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Chapter 27 review questions
Terms in this set (46)
Gestation is the time that a developing embryo and fetus spends within the uterus, or womb. It is a period of three integrated trimesters, each 3 moths long.
Distinguish among embryonic, fetal and prenatal development
Embryonic development refers to the events that occur during the first 2 months after fertilization. Fetal development begins at the start of the 9th week and continues until birth. Prenatal development consists of both embryonic and fetal development.
What is postnatal development?
Postnatal development begins at birth and continues until maturity.
Fertilization is the fusion of a secondary oocyte and a sperm to form a zygote.
How many chromosomes are contained within a human zygote?
Why are numerous sperm required to fertilize a secondary oocyte?
Man sperm are needed to achieve fertilization because one sperm does not contain enough acrosomal enzymes to erode the corona radiata surrounding the secondary oocyte
A pre-embryo that consists of a solid ball of cells is known as what type of structure?
The morula is the pre-embryo stage that is a solid ball of cells
Describe the trophoblast
The trophoblast is the cell layer surrounding the blastocyst. These cells nourish the embryo and later form part of the placenta.
Describe the blastocyst and its roll in implantation
The blastocyst consists of an outer trophoblast and an inner cell mass. Implantation begins about 6 to 9 days after fertilization, when the blastocyst adheres to the uterine lining, or endometrium. The trophoblast cells in contact with the uterine lining divide and form a syncytiotrophoblast that erodes the endometrial lining. Nutrients from uterine glands are absorbed by the syncytiotrophoblast and distributed by diffusion through the cytotrophoblast to the inner cell mass. The blastocyst becomes enclosed within the endometrium by about 10 days after fertilization.
Describe the process that forms the primary germ layers and cite the layer that contributes to nearly all body systems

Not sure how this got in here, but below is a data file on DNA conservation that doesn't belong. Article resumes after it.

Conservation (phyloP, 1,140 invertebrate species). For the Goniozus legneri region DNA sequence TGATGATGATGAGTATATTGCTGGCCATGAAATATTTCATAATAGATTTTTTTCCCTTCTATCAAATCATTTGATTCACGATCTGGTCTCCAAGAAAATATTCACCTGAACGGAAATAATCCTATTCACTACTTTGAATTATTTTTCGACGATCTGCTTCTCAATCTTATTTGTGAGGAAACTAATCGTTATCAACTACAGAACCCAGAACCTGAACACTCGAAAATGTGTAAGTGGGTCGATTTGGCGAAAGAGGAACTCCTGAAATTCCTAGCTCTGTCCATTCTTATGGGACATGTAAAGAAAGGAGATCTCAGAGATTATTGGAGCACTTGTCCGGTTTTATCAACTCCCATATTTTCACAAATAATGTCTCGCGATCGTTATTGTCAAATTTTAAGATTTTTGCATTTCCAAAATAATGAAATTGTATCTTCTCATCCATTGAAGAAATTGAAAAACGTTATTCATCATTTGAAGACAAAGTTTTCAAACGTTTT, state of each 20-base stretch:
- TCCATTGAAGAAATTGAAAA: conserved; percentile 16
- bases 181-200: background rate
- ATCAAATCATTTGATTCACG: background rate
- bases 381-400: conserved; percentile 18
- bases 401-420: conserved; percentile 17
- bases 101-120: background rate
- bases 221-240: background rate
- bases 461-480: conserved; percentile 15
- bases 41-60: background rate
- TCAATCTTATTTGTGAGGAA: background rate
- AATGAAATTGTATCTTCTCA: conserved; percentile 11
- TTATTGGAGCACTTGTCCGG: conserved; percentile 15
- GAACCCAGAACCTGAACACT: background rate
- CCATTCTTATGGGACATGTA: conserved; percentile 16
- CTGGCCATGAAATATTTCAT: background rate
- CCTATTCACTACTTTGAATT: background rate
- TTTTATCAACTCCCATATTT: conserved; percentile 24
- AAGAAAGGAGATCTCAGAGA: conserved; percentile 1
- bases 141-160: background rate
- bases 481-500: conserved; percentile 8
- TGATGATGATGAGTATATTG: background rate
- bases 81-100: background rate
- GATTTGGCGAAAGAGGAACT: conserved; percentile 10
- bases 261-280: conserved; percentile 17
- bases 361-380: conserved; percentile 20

Gastrulation is the process that forms the primary germ layers- the endoderm, ectoderm, and mesoderm- from the embryonic disc. It is from these germ layers that the body systems differentiate. The mesoderm contributes to nearly all body systems except the nervous and respiratory systems.
Name the 4 extra-embryonic membranes
The four-extra embryonic membranes are the yolk sac, amnion, allantois, and chorion.
From which germ layers do the extra-embryonic membranes form, and what are each membranes functions?
The yolk sac forms from the endoderm and mesoderm; it is an important site of blood cell formation. The amnion forms from the ectoderm and mesoderm; it encloses the fluid that surrounds and cushions the developing embryo and fetus. The allantois forms from the endoderm and mesoderm; its base gives ride to the urinary bladder. The chorion forms from the mesoderm and cytotrophoblast; it surrounds the blastocoele.
Describe the placenta
The placenta forms the interface between the embryonic/ fetal system and maternal system. It becomes the primary support structure for the developing embryo and fetus. The placenta is the site for nutrient, gas, and waste exchange between maternal and embryonic/ fetal bloodstreams.
Describe the chorionic villi
The chorionic villi are structures that extend outward into the maternal tissues, forming and intricate, branching network through which maternal blood flows. Embryonic blood vessels extend into each chorionic villus.
Compare the body stalk with the yolk stalk
The body stalk is the connection between the embryo and the chorionic; it contains portions of the allantois and blood vessels that carry blood to and from the placenta. The yolk stalk is the connection between the endoderm of the embryo and the yolk sac.
Identify the structure connecting the fetus to the placenta and name the extra-embryonic membrane from which it is derived.